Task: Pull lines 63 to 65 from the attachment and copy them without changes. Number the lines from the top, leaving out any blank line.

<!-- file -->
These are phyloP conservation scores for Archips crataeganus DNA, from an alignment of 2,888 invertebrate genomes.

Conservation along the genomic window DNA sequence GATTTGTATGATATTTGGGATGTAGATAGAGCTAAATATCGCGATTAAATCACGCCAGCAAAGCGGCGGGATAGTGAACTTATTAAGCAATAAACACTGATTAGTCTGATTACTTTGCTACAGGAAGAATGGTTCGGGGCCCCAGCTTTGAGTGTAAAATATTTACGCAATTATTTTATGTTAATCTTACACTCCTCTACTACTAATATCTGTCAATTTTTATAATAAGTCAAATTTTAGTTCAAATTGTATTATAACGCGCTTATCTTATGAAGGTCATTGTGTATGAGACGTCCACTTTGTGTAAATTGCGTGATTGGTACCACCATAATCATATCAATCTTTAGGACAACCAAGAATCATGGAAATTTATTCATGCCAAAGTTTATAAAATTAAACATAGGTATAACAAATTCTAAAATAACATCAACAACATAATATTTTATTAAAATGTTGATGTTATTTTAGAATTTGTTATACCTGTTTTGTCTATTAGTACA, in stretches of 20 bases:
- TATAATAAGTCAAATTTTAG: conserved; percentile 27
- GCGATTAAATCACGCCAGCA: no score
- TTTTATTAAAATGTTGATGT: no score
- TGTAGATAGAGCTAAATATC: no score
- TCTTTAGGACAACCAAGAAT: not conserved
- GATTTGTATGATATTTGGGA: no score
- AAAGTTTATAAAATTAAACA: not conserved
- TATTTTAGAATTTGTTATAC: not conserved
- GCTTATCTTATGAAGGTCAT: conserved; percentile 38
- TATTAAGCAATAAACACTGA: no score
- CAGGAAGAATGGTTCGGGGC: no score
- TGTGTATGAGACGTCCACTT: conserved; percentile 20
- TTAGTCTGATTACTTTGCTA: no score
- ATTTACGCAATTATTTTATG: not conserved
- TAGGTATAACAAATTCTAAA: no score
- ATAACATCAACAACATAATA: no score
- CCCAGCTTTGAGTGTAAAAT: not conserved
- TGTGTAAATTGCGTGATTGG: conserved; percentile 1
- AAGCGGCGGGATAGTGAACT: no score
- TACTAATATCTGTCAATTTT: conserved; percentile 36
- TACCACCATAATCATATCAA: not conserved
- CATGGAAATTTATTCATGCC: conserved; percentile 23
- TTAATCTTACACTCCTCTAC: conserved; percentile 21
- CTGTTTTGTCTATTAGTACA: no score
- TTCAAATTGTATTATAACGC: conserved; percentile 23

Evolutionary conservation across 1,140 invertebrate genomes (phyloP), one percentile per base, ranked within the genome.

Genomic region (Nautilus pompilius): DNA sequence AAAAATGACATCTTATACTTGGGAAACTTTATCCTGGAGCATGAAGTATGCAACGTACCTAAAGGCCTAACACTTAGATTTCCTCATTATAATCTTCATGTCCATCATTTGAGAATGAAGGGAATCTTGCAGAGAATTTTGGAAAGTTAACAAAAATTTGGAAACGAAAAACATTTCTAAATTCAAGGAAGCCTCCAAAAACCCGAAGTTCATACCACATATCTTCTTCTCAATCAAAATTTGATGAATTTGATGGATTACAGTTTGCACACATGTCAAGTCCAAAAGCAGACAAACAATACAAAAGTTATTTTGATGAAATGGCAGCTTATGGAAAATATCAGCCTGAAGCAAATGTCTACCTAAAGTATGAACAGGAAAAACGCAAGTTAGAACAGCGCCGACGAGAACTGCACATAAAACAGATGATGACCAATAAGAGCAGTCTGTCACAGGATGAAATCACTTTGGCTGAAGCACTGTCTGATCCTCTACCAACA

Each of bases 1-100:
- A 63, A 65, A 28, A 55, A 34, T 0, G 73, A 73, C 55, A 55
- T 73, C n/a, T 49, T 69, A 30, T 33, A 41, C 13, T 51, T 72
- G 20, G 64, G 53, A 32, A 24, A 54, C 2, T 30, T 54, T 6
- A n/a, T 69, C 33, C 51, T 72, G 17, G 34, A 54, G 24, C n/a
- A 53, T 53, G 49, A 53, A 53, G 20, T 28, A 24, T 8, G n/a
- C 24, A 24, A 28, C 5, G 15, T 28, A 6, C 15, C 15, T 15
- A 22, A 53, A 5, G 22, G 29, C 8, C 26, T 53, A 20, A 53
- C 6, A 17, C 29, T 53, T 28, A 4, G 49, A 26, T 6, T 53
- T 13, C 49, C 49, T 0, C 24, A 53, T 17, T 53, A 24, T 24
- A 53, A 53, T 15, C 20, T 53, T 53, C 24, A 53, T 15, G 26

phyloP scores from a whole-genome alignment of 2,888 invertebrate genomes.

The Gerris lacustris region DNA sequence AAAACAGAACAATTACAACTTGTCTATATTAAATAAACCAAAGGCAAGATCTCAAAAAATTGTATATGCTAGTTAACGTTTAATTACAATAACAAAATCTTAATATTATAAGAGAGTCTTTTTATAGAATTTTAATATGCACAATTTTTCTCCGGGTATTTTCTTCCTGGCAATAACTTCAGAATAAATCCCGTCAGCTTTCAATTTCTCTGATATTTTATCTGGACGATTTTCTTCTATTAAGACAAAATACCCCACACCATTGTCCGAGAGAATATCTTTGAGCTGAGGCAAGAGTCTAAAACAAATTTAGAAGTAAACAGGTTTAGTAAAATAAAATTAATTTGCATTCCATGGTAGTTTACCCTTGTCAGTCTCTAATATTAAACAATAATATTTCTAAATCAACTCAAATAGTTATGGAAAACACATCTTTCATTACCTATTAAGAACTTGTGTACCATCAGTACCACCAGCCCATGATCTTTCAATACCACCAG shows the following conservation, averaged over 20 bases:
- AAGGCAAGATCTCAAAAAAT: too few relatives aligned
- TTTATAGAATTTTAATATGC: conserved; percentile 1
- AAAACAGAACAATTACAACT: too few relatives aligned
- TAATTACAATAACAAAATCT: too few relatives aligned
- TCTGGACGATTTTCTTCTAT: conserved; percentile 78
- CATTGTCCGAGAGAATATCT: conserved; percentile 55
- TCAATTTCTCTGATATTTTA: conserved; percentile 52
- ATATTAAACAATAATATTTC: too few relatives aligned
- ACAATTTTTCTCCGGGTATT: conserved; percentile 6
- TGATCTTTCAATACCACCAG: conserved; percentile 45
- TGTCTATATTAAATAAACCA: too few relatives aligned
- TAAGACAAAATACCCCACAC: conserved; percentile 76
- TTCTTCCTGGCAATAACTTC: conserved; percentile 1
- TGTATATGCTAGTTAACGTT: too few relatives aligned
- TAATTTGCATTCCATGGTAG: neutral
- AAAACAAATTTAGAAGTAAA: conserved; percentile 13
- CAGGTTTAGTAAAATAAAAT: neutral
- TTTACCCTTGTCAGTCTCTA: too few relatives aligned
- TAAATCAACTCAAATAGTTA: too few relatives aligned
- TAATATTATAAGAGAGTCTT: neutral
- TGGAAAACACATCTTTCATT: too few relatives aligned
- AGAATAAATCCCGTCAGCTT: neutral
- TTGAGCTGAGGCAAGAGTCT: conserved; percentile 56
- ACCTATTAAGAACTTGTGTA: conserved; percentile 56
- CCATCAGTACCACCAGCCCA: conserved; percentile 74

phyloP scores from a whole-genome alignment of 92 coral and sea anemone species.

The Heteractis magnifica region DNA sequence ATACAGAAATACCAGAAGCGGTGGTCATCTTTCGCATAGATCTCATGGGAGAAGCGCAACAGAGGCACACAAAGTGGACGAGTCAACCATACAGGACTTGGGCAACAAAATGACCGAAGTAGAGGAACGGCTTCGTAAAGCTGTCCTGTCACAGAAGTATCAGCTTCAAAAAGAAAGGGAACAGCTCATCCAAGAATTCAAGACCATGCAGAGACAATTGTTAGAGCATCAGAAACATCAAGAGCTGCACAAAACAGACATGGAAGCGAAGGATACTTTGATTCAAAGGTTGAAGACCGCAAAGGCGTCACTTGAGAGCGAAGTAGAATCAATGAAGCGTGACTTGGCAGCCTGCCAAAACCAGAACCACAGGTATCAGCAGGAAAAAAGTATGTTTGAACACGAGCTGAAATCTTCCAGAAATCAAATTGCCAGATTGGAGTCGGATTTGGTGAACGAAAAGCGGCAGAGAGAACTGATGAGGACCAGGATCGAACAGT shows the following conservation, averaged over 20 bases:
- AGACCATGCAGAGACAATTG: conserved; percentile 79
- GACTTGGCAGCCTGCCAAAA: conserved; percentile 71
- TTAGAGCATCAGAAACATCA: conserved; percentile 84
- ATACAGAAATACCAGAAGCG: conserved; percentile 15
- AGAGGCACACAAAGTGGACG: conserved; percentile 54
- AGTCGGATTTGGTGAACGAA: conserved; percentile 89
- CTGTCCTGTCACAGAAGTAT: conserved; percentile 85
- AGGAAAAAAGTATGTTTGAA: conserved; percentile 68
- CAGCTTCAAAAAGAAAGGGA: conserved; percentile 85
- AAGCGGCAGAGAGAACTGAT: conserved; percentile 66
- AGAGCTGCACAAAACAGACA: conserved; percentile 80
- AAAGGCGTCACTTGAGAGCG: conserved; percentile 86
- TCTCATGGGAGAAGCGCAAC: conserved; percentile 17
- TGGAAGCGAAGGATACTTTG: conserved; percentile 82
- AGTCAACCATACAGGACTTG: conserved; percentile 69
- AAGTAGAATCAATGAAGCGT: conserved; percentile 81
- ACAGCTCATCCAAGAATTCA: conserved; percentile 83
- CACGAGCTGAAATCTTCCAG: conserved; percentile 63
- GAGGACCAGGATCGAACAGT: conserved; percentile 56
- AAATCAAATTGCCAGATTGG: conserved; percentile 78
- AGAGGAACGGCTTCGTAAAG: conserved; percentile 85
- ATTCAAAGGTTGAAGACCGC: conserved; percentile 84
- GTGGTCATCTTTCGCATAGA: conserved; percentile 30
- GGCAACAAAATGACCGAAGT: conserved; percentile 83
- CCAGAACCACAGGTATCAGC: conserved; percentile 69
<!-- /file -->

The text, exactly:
- TGGAAAACACATCTTTCATT: too few relatives aligned
- AGAATAAATCCCGTCAGCTT: neutral
- TTGAGCTGAGGCAAGAGTCT: conserved; percentile 56